How Sally Mahe, director of the United Religions Initiative both connected world leaders at her booth and then shone radiantly with purpose and joy during our UBBH performance.


How the daughter of Sharie Bowman, Jocelyn who photographed our journey wept as she spoke of the overwhelming love she felt in the assembly.


How David McCauley and Enver Rahmanov created beauty and space with Carla de Sola in a powerful Interfaith Danced Prayer that made me weep with gratitude for my dance lineage.


Last of all I could talk about Sean Dennison for whom InterPlay is more a medicine than anything.


I first met Sean in my class at Pacific School of Religion. A year later he transitioned. Sean went through the Bay Area InterPlay Life Practice Program, became a Unitarian minister and now serves a church and online as an activist and teacher.


I have a deep love for Sean so it was a miracle and a joy when he and I danced around the indigenous fire at the end of the women’s peace walk.


Sean appeared the morning of the Unbelievable Beauty of Being Human performance. Right before we began he greeted me and placed a green stole in my hands.


“I want you to have this,” he said,


When I opened it I saw a tree, a river, and a field of green. These are my spirit guides.


I was overwhelmed. Not knowing what to say I put it on. Maybe receiving this stole is what led me to share with the audience that I had renounced my ordination some years before when I found I could no longer uphold the forms of a religion that keep body and soul apart and spirit and people from rising.



InterPlay has indeed given me a way to faithfully honor people and the earth and to create beauty. That is all I want, “A WAY.”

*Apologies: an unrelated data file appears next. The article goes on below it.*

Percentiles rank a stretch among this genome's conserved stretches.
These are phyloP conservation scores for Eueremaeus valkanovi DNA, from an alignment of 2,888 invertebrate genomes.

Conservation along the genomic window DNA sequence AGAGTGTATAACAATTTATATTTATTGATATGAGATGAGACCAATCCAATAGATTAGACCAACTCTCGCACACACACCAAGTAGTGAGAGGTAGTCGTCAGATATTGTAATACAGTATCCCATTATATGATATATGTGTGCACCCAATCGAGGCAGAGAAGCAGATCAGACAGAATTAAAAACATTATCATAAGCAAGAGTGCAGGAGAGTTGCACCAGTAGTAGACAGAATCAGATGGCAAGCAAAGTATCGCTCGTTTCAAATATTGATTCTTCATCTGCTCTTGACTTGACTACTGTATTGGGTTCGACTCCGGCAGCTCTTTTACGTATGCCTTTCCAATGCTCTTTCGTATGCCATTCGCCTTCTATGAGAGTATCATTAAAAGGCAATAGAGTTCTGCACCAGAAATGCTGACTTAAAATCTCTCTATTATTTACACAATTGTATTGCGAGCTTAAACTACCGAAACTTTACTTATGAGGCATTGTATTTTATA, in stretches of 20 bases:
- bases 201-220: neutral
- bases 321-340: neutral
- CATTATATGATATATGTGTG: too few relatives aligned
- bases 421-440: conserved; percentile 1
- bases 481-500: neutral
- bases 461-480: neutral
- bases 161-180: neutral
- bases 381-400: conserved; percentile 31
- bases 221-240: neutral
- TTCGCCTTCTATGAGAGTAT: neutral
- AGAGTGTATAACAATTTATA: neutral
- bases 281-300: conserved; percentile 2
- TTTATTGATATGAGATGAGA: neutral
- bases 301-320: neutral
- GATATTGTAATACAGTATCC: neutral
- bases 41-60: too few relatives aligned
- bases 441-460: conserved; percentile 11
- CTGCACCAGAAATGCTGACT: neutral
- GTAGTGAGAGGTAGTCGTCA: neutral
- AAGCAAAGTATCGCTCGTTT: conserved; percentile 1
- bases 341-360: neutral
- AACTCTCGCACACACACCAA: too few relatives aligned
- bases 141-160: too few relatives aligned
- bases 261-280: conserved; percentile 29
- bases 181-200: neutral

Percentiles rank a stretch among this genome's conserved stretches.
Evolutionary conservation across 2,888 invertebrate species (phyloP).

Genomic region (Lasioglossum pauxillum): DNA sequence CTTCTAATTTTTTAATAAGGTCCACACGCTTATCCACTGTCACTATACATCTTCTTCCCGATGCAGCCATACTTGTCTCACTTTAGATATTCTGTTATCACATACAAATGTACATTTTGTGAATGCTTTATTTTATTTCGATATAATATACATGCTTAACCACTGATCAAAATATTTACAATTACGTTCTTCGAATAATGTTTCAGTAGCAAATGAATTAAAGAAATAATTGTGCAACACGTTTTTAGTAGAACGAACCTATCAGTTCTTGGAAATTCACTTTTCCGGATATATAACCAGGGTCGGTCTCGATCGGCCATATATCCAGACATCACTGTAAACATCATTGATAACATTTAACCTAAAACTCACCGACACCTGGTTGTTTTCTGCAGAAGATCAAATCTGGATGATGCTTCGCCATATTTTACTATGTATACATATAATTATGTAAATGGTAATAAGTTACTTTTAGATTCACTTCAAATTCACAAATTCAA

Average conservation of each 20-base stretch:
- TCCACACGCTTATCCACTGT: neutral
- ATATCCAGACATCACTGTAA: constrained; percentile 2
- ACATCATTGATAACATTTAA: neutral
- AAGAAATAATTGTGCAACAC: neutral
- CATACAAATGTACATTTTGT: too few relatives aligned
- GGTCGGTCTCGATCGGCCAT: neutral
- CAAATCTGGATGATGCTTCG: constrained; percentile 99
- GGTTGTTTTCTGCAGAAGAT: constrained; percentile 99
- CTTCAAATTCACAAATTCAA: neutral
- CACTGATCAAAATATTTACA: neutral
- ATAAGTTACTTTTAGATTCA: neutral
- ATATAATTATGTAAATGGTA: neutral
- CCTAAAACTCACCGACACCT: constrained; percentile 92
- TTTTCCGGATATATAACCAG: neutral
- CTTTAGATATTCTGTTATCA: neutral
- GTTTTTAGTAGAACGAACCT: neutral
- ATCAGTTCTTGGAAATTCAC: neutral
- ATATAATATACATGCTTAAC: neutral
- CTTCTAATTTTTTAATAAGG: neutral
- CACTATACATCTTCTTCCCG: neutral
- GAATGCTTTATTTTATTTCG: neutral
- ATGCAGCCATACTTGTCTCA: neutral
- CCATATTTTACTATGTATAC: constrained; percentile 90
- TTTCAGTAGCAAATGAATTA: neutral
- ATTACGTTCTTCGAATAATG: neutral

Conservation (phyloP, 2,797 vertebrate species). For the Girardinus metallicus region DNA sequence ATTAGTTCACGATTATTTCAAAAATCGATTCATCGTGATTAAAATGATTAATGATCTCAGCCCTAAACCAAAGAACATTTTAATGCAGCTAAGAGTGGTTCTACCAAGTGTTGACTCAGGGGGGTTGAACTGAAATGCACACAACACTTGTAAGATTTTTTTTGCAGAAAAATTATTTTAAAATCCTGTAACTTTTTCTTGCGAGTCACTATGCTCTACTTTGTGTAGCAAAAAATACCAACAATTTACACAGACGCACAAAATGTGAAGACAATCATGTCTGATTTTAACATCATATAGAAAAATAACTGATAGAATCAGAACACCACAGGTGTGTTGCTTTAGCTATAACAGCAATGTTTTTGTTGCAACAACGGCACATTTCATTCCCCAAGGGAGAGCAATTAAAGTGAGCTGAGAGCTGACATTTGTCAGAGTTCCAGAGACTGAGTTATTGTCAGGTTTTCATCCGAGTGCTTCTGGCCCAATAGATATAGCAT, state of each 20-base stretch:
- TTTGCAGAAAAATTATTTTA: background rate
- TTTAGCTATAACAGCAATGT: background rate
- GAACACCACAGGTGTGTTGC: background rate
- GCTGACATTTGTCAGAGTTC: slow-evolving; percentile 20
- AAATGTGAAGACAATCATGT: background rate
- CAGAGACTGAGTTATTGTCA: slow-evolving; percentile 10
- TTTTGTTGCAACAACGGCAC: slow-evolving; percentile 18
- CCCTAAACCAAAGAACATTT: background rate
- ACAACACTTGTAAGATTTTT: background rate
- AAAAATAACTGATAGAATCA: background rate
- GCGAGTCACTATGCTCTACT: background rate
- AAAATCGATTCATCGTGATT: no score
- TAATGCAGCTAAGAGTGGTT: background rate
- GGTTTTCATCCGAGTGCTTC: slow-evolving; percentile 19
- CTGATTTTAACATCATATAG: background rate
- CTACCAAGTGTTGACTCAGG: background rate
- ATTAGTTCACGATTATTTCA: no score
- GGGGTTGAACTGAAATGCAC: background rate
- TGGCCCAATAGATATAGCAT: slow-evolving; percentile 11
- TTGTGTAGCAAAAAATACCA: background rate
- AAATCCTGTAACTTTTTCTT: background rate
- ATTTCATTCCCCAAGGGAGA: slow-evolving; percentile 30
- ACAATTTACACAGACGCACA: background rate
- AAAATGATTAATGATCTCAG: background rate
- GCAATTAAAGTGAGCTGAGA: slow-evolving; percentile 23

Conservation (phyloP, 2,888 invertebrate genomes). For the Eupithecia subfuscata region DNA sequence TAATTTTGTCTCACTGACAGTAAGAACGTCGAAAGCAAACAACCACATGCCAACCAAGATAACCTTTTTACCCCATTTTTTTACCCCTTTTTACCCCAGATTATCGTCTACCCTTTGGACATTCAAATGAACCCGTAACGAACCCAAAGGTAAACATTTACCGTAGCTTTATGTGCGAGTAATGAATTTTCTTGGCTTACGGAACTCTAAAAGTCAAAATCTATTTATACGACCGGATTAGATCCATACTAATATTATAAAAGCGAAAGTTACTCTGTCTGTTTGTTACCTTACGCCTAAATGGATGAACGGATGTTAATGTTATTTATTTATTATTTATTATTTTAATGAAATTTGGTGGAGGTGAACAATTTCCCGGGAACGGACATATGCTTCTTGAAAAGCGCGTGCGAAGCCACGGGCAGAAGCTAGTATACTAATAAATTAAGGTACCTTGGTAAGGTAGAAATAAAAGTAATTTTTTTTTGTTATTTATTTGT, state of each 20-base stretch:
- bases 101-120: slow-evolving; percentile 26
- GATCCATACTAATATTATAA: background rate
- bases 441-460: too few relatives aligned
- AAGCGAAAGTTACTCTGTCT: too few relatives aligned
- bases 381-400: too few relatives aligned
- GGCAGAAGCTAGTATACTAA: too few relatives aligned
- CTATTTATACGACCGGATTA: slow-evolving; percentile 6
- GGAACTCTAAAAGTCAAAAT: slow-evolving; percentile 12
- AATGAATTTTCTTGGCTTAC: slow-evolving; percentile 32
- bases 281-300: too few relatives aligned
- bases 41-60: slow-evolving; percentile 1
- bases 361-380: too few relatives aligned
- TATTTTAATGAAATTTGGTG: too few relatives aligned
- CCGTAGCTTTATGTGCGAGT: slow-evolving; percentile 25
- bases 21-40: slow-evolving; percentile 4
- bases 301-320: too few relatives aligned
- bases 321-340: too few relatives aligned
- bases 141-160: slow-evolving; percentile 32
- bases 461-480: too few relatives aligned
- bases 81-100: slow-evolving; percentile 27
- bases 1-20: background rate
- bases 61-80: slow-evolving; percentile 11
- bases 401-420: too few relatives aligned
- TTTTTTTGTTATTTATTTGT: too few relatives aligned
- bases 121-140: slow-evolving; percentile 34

I thanked Sean after the performance. That is when he told me that the stole was one of two given to him at his ordination as a Unitarian Universalist minister.


He said, “I now give it to you. You don’t need to be ordained. I am sharing my ordination with you.”


Sean ordained me that morning into the power of WE.

Later, Arnold Thomas, Salt Lake City Piute Holy Man ordained 1000s of us as he held up an ear of corn. He commissioned us to Love Mother Earth, put her first in everything and to tell everyone to do this.


“We” is the new medicine. It is the dreaming, practical, open spirited dance in all we all do.

“There is a river flowing now very fast.  It is so great and swift that there are those who will be afraid.  They will try to hold on to the shore.   They will feel they are torn apart and will suffer greatly.

As the Hopi elders say

“Know the river has its destination.  The elders say we must let go of the shore, push off into the middle of the river, keep our eyes open, and our heads above water.   And I say, see who is in there with you and celebrate.  At this time in history, we are to take nothing personally, least of all ourselves. For the moment that we do,  our spiritual growth and journey comes to a halt.

“The time for the lone wolf is over.  Gather yourselves!  Banish the word struggle from your attitude and your vocabulary.  All that we do now must be done in a sacred manner and in celebration.” Hopi elder